If you are actively using any of the social networks, your community of friends, fans, or followers has grown beyond what you can capably manage.
Google+ came up with an imaginative method for tackling this challenge with circles - which were intended to emulate our real-life social circles. These social circles can be distinct or overlap – just as in real life.
For example, you may have friends from college and coworker friends. Google+ allows you to place them into their distinct circles, as well as into other circles too, such as a close friends circle.
And now Facebook allows you to do the same with improved friend lists known as smart lists. Actually, you have always been able to do this with with Facebook friends lists – but you had to do the work manually.
Now Facebook is tapping into our social graphs to make the job quite intuitive and much easier.
Social Graphs and Smart Lists
For many years now we have all been helping Facebook to build our social graphs – those digital maps that define us online based upon our personal profiles, friends or connections, and everything we share.
Think of your social graph as a matrix containing nodes of information that are embedded within a larger matrix known as Facebook – which of course also contains the matrices or social graphs of all of your friends.
This is how Facebook is able to make recommendations for which lists you should be creating. Facebook knows who you communicate with frequently, who resides or is connected to your local community, and so on.
The image above shows those that Facebook has identified to be my Naperville, IL area friends. In addition to the 29 they have identified thus far, there are many more that they are suggesting – most of whom do in fact live within this community.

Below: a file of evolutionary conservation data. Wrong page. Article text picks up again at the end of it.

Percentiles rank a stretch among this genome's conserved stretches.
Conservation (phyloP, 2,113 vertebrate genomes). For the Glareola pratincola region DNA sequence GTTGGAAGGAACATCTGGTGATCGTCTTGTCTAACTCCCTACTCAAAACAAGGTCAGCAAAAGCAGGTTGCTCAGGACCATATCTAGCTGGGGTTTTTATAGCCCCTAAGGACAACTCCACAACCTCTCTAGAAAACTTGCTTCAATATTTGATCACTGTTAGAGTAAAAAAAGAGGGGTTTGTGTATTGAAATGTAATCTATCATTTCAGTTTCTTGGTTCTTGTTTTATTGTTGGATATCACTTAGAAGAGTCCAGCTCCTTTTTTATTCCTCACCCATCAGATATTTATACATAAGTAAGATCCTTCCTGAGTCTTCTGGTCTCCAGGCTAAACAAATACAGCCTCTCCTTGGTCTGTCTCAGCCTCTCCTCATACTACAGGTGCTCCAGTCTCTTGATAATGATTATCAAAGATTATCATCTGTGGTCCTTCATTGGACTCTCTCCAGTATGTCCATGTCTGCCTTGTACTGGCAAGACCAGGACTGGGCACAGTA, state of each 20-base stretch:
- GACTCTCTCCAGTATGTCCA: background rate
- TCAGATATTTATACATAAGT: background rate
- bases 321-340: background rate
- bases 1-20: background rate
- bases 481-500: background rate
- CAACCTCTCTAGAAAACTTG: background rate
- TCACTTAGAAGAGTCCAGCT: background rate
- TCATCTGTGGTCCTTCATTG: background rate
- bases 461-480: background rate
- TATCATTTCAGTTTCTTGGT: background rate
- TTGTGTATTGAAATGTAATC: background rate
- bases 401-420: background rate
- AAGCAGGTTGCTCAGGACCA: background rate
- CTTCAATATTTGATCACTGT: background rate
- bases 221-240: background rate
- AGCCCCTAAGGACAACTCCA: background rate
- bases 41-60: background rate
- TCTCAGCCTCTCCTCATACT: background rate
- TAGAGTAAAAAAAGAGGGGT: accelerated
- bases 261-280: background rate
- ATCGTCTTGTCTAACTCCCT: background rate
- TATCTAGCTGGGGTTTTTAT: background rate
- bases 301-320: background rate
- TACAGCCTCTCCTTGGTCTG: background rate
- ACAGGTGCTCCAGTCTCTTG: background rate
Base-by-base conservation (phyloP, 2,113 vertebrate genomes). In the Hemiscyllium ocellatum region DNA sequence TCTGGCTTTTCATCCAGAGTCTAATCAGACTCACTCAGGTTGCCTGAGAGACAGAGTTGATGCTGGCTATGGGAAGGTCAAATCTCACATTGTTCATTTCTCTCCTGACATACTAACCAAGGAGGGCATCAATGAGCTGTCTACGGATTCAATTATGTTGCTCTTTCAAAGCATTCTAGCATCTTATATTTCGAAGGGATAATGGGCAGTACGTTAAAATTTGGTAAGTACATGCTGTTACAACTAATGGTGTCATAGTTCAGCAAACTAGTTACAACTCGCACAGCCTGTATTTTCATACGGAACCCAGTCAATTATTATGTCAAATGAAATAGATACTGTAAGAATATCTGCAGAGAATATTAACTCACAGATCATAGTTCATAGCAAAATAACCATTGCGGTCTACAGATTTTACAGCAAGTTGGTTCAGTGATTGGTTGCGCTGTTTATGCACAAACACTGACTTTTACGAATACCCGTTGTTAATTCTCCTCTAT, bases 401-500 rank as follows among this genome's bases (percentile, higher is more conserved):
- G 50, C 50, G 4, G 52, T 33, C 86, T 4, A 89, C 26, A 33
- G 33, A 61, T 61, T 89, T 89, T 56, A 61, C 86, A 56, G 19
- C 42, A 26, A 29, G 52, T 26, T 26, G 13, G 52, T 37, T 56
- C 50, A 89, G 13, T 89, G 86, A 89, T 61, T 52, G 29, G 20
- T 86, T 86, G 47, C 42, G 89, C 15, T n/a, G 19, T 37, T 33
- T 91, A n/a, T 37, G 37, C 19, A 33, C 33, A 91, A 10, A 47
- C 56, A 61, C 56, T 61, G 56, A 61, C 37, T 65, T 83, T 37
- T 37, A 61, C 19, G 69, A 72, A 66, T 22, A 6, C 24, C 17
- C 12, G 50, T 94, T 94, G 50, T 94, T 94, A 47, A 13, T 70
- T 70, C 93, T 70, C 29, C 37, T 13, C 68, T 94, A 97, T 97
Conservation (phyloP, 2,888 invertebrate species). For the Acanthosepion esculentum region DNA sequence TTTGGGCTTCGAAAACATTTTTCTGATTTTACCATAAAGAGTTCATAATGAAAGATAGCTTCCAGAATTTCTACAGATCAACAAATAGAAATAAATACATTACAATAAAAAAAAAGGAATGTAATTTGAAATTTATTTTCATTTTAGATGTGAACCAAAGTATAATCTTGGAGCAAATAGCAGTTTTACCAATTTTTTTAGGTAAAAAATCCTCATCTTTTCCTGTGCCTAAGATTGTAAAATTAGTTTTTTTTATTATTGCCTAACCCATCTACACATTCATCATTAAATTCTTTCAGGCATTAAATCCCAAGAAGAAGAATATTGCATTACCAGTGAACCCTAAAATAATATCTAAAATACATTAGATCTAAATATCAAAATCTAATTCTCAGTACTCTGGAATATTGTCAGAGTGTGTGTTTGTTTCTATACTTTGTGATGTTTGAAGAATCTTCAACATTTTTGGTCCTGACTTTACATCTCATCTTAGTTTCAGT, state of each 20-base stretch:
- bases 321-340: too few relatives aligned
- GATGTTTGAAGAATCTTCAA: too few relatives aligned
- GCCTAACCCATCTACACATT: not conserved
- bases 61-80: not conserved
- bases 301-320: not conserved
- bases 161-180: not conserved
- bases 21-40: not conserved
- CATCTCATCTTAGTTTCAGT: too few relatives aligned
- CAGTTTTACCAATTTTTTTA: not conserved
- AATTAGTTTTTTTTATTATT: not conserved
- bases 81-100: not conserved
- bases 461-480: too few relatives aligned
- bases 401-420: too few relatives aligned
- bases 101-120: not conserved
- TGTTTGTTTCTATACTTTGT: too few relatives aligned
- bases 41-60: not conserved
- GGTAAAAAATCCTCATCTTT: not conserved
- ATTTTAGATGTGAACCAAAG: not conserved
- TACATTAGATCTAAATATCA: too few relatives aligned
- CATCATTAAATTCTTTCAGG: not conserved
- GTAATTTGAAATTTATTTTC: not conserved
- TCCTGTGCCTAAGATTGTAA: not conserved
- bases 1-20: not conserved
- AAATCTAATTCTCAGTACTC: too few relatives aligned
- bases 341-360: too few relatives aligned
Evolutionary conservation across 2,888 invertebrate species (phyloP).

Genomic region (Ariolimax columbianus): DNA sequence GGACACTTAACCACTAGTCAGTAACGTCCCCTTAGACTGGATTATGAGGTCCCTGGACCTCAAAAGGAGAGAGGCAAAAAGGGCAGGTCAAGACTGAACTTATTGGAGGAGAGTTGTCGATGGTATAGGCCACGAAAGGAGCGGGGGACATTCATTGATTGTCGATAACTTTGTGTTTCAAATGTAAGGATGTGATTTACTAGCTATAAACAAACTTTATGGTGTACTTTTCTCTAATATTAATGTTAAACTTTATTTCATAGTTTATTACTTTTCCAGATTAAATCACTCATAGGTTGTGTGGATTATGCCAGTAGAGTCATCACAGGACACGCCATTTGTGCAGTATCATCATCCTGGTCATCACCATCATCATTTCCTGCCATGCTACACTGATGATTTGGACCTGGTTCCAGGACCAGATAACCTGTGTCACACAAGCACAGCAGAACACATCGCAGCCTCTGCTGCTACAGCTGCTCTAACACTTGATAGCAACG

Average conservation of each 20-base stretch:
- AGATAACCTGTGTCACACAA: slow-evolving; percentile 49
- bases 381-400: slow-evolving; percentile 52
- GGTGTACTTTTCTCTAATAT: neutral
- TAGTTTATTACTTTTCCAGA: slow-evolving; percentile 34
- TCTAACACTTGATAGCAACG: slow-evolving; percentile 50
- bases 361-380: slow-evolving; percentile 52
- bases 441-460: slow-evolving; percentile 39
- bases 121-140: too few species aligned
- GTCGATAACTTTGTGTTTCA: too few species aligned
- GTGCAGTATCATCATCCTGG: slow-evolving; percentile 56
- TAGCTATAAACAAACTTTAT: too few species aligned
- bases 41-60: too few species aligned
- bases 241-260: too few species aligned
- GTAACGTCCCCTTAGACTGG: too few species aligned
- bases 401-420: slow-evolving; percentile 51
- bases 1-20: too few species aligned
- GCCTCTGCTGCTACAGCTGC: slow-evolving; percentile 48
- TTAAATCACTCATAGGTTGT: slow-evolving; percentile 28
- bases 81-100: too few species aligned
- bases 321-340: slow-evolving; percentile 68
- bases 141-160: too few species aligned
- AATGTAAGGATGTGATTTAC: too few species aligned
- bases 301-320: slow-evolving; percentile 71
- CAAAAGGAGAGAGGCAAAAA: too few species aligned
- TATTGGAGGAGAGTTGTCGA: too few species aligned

According to the inset in the image above, in addition to you adding friends to your smart lists, Facebook will also self-populate them using information derived from their social graphs – most especially their personal profile.
Creating Lists and Adding Friends
Building your smart lists is easy. Make sure you have the correct list open, then just scroll down and add from those recommended by Facebook – or by searching on your own.
Note from the image below that when you add someone to a list, Facebook will make suggestions for them to update their profile – evidently to strengthen their connection to the list description – in this case adding a location of Naperville, IL for my friend Neil.
Facebook starts everyone out with basic lists – work, school, family, and city. There is also an “acquaintences” list which is not clearly defined. Facebook sends “only important updates” to that last, evidently using undefined parameters.
I cannot see much value in a list like that.
There is also a restricted list that shares only public information. This one works much like Facebook subscribers – a feature which was launched concurrently with these improved list capabilties.
To be clear, when you click on one of your lists you see only the newsfeed of what is posted by its members. If you wish to share something only with that list, you simply choose the list from the drop-down menu above.
Where this Is Going
As I’ve said before, the web exists for one primary reason – and that is search. It drives everything.
Facebook is a business and they make money by placing targeted ads – something they can do with greater accuracy than Google due to the abundance of social and real-time data we all share on Facebook.
By using smart lists you are helping Facebook to refine its search capabilities by further enhancing your social graph, and that of all of your friends with whom you associate on Facebook.
Is this a good thing?
If you are a business one of your challenges is being found. If you are a business person doing good things in your community, this makes you more attractive in search.
Facebook is a business that depends upon ads for revenue. That’s their game.
You are someone with business interests that can benefit from being more findable on a web that is trending towards social.
And remember that in any given hour there is more activity on Facebook than Google.
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Until tomorrow, Jeff